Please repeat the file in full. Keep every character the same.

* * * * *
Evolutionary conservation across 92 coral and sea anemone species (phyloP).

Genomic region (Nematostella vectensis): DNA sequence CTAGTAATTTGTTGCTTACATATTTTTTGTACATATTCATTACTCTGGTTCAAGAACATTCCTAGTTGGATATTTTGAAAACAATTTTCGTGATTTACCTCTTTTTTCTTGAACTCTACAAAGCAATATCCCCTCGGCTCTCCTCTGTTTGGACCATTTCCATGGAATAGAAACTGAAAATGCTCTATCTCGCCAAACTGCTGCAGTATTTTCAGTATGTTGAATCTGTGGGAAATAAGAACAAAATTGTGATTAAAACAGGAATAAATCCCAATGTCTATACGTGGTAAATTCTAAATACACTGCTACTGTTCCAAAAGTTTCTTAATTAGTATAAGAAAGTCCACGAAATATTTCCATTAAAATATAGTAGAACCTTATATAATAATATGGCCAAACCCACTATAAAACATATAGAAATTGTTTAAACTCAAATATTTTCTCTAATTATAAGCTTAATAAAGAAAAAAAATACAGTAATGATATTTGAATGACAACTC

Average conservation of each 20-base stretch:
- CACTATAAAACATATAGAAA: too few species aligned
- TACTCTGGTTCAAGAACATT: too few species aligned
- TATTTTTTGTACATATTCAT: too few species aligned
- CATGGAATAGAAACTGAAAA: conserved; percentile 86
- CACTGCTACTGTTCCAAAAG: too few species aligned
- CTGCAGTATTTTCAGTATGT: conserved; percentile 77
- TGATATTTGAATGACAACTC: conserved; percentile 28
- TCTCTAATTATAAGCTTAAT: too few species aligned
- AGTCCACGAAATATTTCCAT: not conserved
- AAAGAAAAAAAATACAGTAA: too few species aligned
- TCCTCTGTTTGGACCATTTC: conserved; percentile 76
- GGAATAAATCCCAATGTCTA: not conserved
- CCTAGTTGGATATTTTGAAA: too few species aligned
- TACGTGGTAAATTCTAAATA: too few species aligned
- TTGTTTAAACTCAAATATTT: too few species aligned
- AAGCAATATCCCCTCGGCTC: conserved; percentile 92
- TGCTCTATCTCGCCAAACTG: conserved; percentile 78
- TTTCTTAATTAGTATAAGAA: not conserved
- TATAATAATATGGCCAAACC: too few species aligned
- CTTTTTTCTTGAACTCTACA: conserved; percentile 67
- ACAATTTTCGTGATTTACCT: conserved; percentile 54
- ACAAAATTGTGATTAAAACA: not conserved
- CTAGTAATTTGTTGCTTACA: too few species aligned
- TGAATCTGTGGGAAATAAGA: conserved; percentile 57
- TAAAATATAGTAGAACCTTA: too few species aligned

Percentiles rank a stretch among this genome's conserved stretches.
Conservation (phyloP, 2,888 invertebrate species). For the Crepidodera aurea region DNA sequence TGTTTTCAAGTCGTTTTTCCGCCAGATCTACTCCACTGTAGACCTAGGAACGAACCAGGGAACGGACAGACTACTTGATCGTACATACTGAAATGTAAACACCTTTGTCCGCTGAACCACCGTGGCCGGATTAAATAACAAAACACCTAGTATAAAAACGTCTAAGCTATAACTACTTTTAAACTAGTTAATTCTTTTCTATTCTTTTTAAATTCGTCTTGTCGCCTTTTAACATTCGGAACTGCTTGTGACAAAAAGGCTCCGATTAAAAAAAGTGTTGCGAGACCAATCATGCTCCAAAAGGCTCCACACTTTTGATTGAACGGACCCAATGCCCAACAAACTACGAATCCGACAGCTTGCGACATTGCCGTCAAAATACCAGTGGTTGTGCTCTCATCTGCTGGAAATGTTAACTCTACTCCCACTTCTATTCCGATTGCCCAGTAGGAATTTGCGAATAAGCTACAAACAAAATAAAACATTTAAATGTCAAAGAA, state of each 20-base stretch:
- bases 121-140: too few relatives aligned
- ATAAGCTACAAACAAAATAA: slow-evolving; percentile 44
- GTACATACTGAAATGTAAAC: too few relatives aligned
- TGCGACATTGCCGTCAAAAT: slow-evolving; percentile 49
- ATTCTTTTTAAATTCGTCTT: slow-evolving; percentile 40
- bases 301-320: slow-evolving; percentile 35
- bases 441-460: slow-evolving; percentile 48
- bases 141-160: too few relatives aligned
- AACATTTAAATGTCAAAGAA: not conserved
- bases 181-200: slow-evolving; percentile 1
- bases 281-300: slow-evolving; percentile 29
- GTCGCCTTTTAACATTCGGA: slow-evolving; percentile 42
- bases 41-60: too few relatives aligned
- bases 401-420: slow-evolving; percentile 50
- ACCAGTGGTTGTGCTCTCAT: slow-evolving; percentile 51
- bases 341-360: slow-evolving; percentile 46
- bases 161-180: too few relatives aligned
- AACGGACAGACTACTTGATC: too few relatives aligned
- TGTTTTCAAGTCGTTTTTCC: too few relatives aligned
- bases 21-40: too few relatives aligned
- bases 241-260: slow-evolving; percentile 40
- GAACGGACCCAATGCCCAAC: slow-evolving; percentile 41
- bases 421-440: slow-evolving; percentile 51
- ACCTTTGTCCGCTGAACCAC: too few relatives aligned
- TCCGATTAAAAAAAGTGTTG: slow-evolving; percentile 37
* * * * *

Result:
Evolutionary conservation across 92 coral and sea anemone species (phyloP).

Genomic region (Nematostella vectensis): DNA sequence CTAGTAATTTGTTGCTTACATATTTTTTGTACATATTCATTACTCTGGTTCAAGAACATTCCTAGTTGGATATTTTGAAAACAATTTTCGTGATTTACCTCTTTTTTCTTGAACTCTACAAAGCAATATCCCCTCGGCTCTCCTCTGTTTGGACCATTTCCATGGAATAGAAACTGAAAATGCTCTATCTCGCCAAACTGCTGCAGTATTTTCAGTATGTTGAATCTGTGGGAAATAAGAACAAAATTGTGATTAAAACAGGAATAAATCCCAATGTCTATACGTGGTAAATTCTAAATACACTGCTACTGTTCCAAAAGTTTCTTAATTAGTATAAGAAAGTCCACGAAATATTTCCATTAAAATATAGTAGAACCTTATATAATAATATGGCCAAACCCACTATAAAACATATAGAAATTGTTTAAACTCAAATATTTTCTCTAATTATAAGCTTAATAAAGAAAAAAAATACAGTAATGATATTTGAATGACAACTC

Average conservation of each 20-base stretch:
- CACTATAAAACATATAGAAA: too few species aligned
- TACTCTGGTTCAAGAACATT: too few species aligned
- TATTTTTTGTACATATTCAT: too few species aligned
- CATGGAATAGAAACTGAAAA: conserved; percentile 86
- CACTGCTACTGTTCCAAAAG: too few species aligned
- CTGCAGTATTTTCAGTATGT: conserved; percentile 77
- TGATATTTGAATGACAACTC: conserved; percentile 28
- TCTCTAATTATAAGCTTAAT: too few species aligned
- AGTCCACGAAATATTTCCAT: not conserved
- AAAGAAAAAAAATACAGTAA: too few species aligned
- TCCTCTGTTTGGACCATTTC: conserved; percentile 76
- GGAATAAATCCCAATGTCTA: not conserved
- CCTAGTTGGATATTTTGAAA: too few species aligned
- TACGTGGTAAATTCTAAATA: too few species aligned
- TTGTTTAAACTCAAATATTT: too few species aligned
- AAGCAATATCCCCTCGGCTC: conserved; percentile 92
- TGCTCTATCTCGCCAAACTG: conserved; percentile 78
- TTTCTTAATTAGTATAAGAA: not conserved
- TATAATAATATGGCCAAACC: too few species aligned
- CTTTTTTCTTGAACTCTACA: conserved; percentile 67
- ACAATTTTCGTGATTTACCT: conserved; percentile 54
- ACAAAATTGTGATTAAAACA: not conserved
- CTAGTAATTTGTTGCTTACA: too few species aligned
- TGAATCTGTGGGAAATAAGA: conserved; percentile 57
- TAAAATATAGTAGAACCTTA: too few species aligned

Percentiles rank a stretch among this genome's conserved stretches.
Conservation (phyloP, 2,888 invertebrate species). For the Crepidodera aurea region DNA sequence TGTTTTCAAGTCGTTTTTCCGCCAGATCTACTCCACTGTAGACCTAGGAACGAACCAGGGAACGGACAGACTACTTGATCGTACATACTGAAATGTAAACACCTTTGTCCGCTGAACCACCGTGGCCGGATTAAATAACAAAACACCTAGTATAAAAACGTCTAAGCTATAACTACTTTTAAACTAGTTAATTCTTTTCTATTCTTTTTAAATTCGTCTTGTCGCCTTTTAACATTCGGAACTGCTTGTGACAAAAAGGCTCCGATTAAAAAAAGTGTTGCGAGACCAATCATGCTCCAAAAGGCTCCACACTTTTGATTGAACGGACCCAATGCCCAACAAACTACGAATCCGACAGCTTGCGACATTGCCGTCAAAATACCAGTGGTTGTGCTCTCATCTGCTGGAAATGTTAACTCTACTCCCACTTCTATTCCGATTGCCCAGTAGGAATTTGCGAATAAGCTACAAACAAAATAAAACATTTAAATGTCAAAGAA, state of each 20-base stretch:
- bases 121-140: too few relatives aligned
- ATAAGCTACAAACAAAATAA: slow-evolving; percentile 44
- GTACATACTGAAATGTAAAC: too few relatives aligned
- TGCGACATTGCCGTCAAAAT: slow-evolving; percentile 49
- ATTCTTTTTAAATTCGTCTT: slow-evolving; percentile 40
- bases 301-320: slow-evolving; percentile 35
- bases 441-460: slow-evolving; percentile 48
- bases 141-160: too few relatives aligned
- AACATTTAAATGTCAAAGAA: not conserved
- bases 181-200: slow-evolving; percentile 1
- bases 281-300: slow-evolving; percentile 29
- GTCGCCTTTTAACATTCGGA: slow-evolving; percentile 42
- bases 41-60: too few relatives aligned
- bases 401-420: slow-evolving; percentile 50
- ACCAGTGGTTGTGCTCTCAT: slow-evolving; percentile 51
- bases 341-360: slow-evolving; percentile 46
- bases 161-180: too few relatives aligned
- AACGGACAGACTACTTGATC: too few relatives aligned
- TGTTTTCAAGTCGTTTTTCC: too few relatives aligned
- bases 21-40: too few relatives aligned
- bases 241-260: slow-evolving; percentile 40
- GAACGGACCCAATGCCCAAC: slow-evolving; percentile 41
- bases 421-440: slow-evolving; percentile 51
- ACCTTTGTCCGCTGAACCAC: too few relatives aligned
- TCCGATTAAAAAAAGTGTTG: slow-evolving; percentile 37